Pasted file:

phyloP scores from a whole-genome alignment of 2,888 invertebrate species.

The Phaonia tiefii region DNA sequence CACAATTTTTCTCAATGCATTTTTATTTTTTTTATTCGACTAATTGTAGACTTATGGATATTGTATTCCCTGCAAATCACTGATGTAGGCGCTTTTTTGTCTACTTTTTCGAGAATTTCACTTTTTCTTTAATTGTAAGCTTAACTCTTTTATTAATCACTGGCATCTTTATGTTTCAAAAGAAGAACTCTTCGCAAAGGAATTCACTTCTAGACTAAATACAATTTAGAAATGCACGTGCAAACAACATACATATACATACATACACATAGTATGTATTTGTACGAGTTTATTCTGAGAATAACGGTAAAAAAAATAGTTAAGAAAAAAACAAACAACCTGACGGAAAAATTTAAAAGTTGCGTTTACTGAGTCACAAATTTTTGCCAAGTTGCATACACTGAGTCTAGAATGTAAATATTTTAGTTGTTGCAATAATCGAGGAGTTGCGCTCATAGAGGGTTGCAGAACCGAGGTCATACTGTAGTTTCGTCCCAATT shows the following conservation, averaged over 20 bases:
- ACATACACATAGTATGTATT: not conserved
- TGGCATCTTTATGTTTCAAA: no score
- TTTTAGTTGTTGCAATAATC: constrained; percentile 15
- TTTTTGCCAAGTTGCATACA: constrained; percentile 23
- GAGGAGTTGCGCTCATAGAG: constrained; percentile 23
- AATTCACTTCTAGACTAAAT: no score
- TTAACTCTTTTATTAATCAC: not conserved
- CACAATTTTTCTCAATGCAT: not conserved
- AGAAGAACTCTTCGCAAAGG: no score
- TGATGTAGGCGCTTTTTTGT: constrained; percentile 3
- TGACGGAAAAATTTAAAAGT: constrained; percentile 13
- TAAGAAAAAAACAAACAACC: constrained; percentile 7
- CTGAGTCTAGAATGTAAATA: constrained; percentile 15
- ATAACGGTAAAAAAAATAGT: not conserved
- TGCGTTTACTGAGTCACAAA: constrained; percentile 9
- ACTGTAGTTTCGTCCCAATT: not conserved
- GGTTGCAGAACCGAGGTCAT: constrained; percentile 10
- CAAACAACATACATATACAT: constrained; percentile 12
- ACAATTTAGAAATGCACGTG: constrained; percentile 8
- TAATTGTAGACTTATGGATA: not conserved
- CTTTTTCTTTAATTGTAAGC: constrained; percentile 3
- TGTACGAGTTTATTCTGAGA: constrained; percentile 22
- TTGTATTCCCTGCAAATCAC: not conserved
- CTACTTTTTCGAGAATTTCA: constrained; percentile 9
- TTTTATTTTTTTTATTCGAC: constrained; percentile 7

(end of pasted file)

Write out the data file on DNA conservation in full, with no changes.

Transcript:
phyloP scores from a whole-genome alignment of 2,888 invertebrate species.

The Phaonia tiefii region DNA sequence CACAATTTTTCTCAATGCATTTTTATTTTTTTTATTCGACTAATTGTAGACTTATGGATATTGTATTCCCTGCAAATCACTGATGTAGGCGCTTTTTTGTCTACTTTTTCGAGAATTTCACTTTTTCTTTAATTGTAAGCTTAACTCTTTTATTAATCACTGGCATCTTTATGTTTCAAAAGAAGAACTCTTCGCAAAGGAATTCACTTCTAGACTAAATACAATTTAGAAATGCACGTGCAAACAACATACATATACATACATACACATAGTATGTATTTGTACGAGTTTATTCTGAGAATAACGGTAAAAAAAATAGTTAAGAAAAAAACAAACAACCTGACGGAAAAATTTAAAAGTTGCGTTTACTGAGTCACAAATTTTTGCCAAGTTGCATACACTGAGTCTAGAATGTAAATATTTTAGTTGTTGCAATAATCGAGGAGTTGCGCTCATAGAGGGTTGCAGAACCGAGGTCATACTGTAGTTTCGTCCCAATT shows the following conservation, averaged over 20 bases:
- ACATACACATAGTATGTATT: not conserved
- TGGCATCTTTATGTTTCAAA: no score
- TTTTAGTTGTTGCAATAATC: constrained; percentile 15
- TTTTTGCCAAGTTGCATACA: constrained; percentile 23
- GAGGAGTTGCGCTCATAGAG: constrained; percentile 23
- AATTCACTTCTAGACTAAAT: no score
- TTAACTCTTTTATTAATCAC: not conserved
- CACAATTTTTCTCAATGCAT: not conserved
- AGAAGAACTCTTCGCAAAGG: no score
- TGATGTAGGCGCTTTTTTGT: constrained; percentile 3
- TGACGGAAAAATTTAAAAGT: constrained; percentile 13
- TAAGAAAAAAACAAACAACC: constrained; percentile 7
- CTGAGTCTAGAATGTAAATA: constrained; percentile 15
- ATAACGGTAAAAAAAATAGT: not conserved
- TGCGTTTACTGAGTCACAAA: constrained; percentile 9
- ACTGTAGTTTCGTCCCAATT: not conserved
- GGTTGCAGAACCGAGGTCAT: constrained; percentile 10
- CAAACAACATACATATACAT: constrained; percentile 12
- ACAATTTAGAAATGCACGTG: constrained; percentile 8
- TAATTGTAGACTTATGGATA: not conserved
- CTTTTTCTTTAATTGTAAGC: constrained; percentile 3
- TGTACGAGTTTATTCTGAGA: constrained; percentile 22
- TTGTATTCCCTGCAAATCAC: not conserved
- CTACTTTTTCGAGAATTTCA: constrained; percentile 9
- TTTTATTTTTTTTATTCGAC: constrained; percentile 7